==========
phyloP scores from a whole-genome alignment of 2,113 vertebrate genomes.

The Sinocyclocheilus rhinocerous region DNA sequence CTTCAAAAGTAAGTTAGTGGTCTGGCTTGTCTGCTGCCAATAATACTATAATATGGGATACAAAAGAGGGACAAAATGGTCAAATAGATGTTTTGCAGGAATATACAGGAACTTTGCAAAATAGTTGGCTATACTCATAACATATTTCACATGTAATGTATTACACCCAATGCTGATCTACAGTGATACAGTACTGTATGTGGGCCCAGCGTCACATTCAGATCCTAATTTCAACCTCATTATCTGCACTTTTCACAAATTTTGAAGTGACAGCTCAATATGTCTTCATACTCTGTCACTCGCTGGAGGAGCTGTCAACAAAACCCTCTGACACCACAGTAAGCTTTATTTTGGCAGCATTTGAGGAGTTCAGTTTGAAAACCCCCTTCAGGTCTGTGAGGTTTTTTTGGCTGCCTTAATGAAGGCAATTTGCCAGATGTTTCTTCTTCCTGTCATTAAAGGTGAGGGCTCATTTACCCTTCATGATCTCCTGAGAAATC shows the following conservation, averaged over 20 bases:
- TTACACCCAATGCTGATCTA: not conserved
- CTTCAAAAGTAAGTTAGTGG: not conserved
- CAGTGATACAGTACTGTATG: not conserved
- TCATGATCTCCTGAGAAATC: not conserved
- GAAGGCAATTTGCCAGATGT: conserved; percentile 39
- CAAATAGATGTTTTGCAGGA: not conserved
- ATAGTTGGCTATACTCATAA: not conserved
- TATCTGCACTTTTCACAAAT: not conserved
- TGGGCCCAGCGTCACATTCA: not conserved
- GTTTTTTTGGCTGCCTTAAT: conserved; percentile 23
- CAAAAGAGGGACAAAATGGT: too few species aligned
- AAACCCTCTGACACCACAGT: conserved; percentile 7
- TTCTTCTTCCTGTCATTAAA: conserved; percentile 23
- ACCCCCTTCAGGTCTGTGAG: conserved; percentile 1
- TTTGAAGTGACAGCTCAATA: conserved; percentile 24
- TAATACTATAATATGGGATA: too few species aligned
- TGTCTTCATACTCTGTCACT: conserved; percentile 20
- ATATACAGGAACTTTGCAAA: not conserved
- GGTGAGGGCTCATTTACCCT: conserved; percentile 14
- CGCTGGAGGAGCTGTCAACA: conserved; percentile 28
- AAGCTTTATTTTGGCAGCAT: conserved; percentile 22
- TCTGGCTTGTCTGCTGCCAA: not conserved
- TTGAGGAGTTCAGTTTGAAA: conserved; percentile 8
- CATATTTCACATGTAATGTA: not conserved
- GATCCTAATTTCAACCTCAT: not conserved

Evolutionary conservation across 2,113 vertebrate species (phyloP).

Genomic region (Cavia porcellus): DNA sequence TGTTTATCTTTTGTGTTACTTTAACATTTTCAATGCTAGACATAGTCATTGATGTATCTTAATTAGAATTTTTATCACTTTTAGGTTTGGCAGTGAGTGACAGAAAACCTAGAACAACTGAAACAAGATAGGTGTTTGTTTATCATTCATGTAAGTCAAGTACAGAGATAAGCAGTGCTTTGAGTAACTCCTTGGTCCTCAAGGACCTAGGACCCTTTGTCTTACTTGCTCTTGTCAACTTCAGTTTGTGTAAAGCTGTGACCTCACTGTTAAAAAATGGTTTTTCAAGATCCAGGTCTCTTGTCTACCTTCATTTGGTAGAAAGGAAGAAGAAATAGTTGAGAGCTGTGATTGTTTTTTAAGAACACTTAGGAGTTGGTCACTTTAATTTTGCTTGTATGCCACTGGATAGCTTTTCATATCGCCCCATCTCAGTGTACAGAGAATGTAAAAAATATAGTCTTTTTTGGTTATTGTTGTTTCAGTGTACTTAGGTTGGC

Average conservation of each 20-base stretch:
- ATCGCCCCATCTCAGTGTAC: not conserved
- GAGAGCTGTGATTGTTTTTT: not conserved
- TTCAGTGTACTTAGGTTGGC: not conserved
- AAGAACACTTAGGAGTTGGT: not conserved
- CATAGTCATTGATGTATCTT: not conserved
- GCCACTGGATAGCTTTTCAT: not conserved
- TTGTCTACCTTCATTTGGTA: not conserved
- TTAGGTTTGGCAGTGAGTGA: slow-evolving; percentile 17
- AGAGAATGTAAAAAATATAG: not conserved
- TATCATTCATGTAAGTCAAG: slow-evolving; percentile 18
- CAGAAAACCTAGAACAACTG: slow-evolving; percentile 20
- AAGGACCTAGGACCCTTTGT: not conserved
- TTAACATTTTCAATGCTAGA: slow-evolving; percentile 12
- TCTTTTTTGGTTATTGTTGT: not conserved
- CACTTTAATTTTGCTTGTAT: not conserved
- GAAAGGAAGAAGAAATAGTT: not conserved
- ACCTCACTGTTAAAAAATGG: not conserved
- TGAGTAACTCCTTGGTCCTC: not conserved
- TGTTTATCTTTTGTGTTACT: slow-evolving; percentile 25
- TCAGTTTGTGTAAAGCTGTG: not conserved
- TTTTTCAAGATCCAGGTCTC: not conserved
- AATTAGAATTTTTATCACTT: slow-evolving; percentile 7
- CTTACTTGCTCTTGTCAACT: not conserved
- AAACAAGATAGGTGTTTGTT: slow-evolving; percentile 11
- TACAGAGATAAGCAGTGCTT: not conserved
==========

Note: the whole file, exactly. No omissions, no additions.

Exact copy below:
phyloP scores from a whole-genome alignment of 2,113 vertebrate genomes.

The Sinocyclocheilus rhinocerous region DNA sequence CTTCAAAAGTAAGTTAGTGGTCTGGCTTGTCTGCTGCCAATAATACTATAATATGGGATACAAAAGAGGGACAAAATGGTCAAATAGATGTTTTGCAGGAATATACAGGAACTTTGCAAAATAGTTGGCTATACTCATAACATATTTCACATGTAATGTATTACACCCAATGCTGATCTACAGTGATACAGTACTGTATGTGGGCCCAGCGTCACATTCAGATCCTAATTTCAACCTCATTATCTGCACTTTTCACAAATTTTGAAGTGACAGCTCAATATGTCTTCATACTCTGTCACTCGCTGGAGGAGCTGTCAACAAAACCCTCTGACACCACAGTAAGCTTTATTTTGGCAGCATTTGAGGAGTTCAGTTTGAAAACCCCCTTCAGGTCTGTGAGGTTTTTTTGGCTGCCTTAATGAAGGCAATTTGCCAGATGTTTCTTCTTCCTGTCATTAAAGGTGAGGGCTCATTTACCCTTCATGATCTCCTGAGAAATC shows the following conservation, averaged over 20 bases:
- TTACACCCAATGCTGATCTA: not conserved
- CTTCAAAAGTAAGTTAGTGG: not conserved
- CAGTGATACAGTACTGTATG: not conserved
- TCATGATCTCCTGAGAAATC: not conserved
- GAAGGCAATTTGCCAGATGT: conserved; percentile 39
- CAAATAGATGTTTTGCAGGA: not conserved
- ATAGTTGGCTATACTCATAA: not conserved
- TATCTGCACTTTTCACAAAT: not conserved
- TGGGCCCAGCGTCACATTCA: not conserved
- GTTTTTTTGGCTGCCTTAAT: conserved; percentile 23
- CAAAAGAGGGACAAAATGGT: too few species aligned
- AAACCCTCTGACACCACAGT: conserved; percentile 7
- TTCTTCTTCCTGTCATTAAA: conserved; percentile 23
- ACCCCCTTCAGGTCTGTGAG: conserved; percentile 1
- TTTGAAGTGACAGCTCAATA: conserved; percentile 24
- TAATACTATAATATGGGATA: too few species aligned
- TGTCTTCATACTCTGTCACT: conserved; percentile 20
- ATATACAGGAACTTTGCAAA: not conserved
- GGTGAGGGCTCATTTACCCT: conserved; percentile 14
- CGCTGGAGGAGCTGTCAACA: conserved; percentile 28
- AAGCTTTATTTTGGCAGCAT: conserved; percentile 22
- TCTGGCTTGTCTGCTGCCAA: not conserved
- TTGAGGAGTTCAGTTTGAAA: conserved; percentile 8
- CATATTTCACATGTAATGTA: not conserved
- GATCCTAATTTCAACCTCAT: not conserved

Evolutionary conservation across 2,113 vertebrate species (phyloP).

Genomic region (Cavia porcellus): DNA sequence TGTTTATCTTTTGTGTTACTTTAACATTTTCAATGCTAGACATAGTCATTGATGTATCTTAATTAGAATTTTTATCACTTTTAGGTTTGGCAGTGAGTGACAGAAAACCTAGAACAACTGAAACAAGATAGGTGTTTGTTTATCATTCATGTAAGTCAAGTACAGAGATAAGCAGTGCTTTGAGTAACTCCTTGGTCCTCAAGGACCTAGGACCCTTTGTCTTACTTGCTCTTGTCAACTTCAGTTTGTGTAAAGCTGTGACCTCACTGTTAAAAAATGGTTTTTCAAGATCCAGGTCTCTTGTCTACCTTCATTTGGTAGAAAGGAAGAAGAAATAGTTGAGAGCTGTGATTGTTTTTTAAGAACACTTAGGAGTTGGTCACTTTAATTTTGCTTGTATGCCACTGGATAGCTTTTCATATCGCCCCATCTCAGTGTACAGAGAATGTAAAAAATATAGTCTTTTTTGGTTATTGTTGTTTCAGTGTACTTAGGTTGGC

Average conservation of each 20-base stretch:
- ATCGCCCCATCTCAGTGTAC: not conserved
- GAGAGCTGTGATTGTTTTTT: not conserved
- TTCAGTGTACTTAGGTTGGC: not conserved
- AAGAACACTTAGGAGTTGGT: not conserved
- CATAGTCATTGATGTATCTT: not conserved
- GCCACTGGATAGCTTTTCAT: not conserved
- TTGTCTACCTTCATTTGGTA: not conserved
- TTAGGTTTGGCAGTGAGTGA: slow-evolving; percentile 17
- AGAGAATGTAAAAAATATAG: not conserved
- TATCATTCATGTAAGTCAAG: slow-evolving; percentile 18
- CAGAAAACCTAGAACAACTG: slow-evolving; percentile 20
- AAGGACCTAGGACCCTTTGT: not conserved
- TTAACATTTTCAATGCTAGA: slow-evolving; percentile 12
- TCTTTTTTGGTTATTGTTGT: not conserved
- CACTTTAATTTTGCTTGTAT: not conserved
- GAAAGGAAGAAGAAATAGTT: not conserved
- ACCTCACTGTTAAAAAATGG: not conserved
- TGAGTAACTCCTTGGTCCTC: not conserved
- TGTTTATCTTTTGTGTTACT: slow-evolving; percentile 25
- TCAGTTTGTGTAAAGCTGTG: not conserved
- TTTTTCAAGATCCAGGTCTC: not conserved
- AATTAGAATTTTTATCACTT: slow-evolving; percentile 7
- CTTACTTGCTCTTGTCAACT: not conserved
- AAACAAGATAGGTGTTTGTT: slow-evolving; percentile 11
- TACAGAGATAAGCAGTGCTT: not conserved